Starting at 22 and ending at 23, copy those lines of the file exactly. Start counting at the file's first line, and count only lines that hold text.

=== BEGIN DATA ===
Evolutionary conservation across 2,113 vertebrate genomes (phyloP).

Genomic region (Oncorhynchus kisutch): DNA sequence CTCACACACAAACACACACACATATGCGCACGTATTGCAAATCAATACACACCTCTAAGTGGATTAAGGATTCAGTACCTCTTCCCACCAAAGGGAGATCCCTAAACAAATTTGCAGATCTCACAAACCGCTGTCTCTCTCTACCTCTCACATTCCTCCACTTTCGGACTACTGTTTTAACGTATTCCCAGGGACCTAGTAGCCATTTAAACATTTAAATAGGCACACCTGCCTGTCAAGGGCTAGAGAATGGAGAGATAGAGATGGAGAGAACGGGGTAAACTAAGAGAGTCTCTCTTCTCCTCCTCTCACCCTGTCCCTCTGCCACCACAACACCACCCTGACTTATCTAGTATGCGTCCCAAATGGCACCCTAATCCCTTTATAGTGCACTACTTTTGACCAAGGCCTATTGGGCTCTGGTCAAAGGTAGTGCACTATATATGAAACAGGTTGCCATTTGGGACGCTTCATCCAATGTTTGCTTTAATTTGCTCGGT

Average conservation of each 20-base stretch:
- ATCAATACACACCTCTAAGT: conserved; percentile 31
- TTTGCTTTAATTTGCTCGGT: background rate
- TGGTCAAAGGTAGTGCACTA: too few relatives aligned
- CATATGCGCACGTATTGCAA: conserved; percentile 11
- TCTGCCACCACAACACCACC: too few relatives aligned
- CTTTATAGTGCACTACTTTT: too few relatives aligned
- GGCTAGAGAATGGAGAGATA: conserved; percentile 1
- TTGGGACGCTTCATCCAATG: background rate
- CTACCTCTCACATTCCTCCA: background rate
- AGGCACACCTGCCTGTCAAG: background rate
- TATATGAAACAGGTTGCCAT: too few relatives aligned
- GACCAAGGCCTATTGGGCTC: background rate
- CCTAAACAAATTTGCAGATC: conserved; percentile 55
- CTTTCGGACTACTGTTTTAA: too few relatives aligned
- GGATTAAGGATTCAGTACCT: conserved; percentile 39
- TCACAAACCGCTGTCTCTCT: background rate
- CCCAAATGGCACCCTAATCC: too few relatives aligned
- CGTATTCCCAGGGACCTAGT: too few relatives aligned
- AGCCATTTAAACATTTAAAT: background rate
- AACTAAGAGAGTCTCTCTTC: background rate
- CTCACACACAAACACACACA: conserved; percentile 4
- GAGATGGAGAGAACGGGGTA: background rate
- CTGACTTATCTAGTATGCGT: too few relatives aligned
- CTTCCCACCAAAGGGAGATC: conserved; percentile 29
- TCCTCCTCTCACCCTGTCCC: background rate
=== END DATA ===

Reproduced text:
- AGCCATTTAAACATTTAAAT: background rate
- AACTAAGAGAGTCTCTCTTC: background rate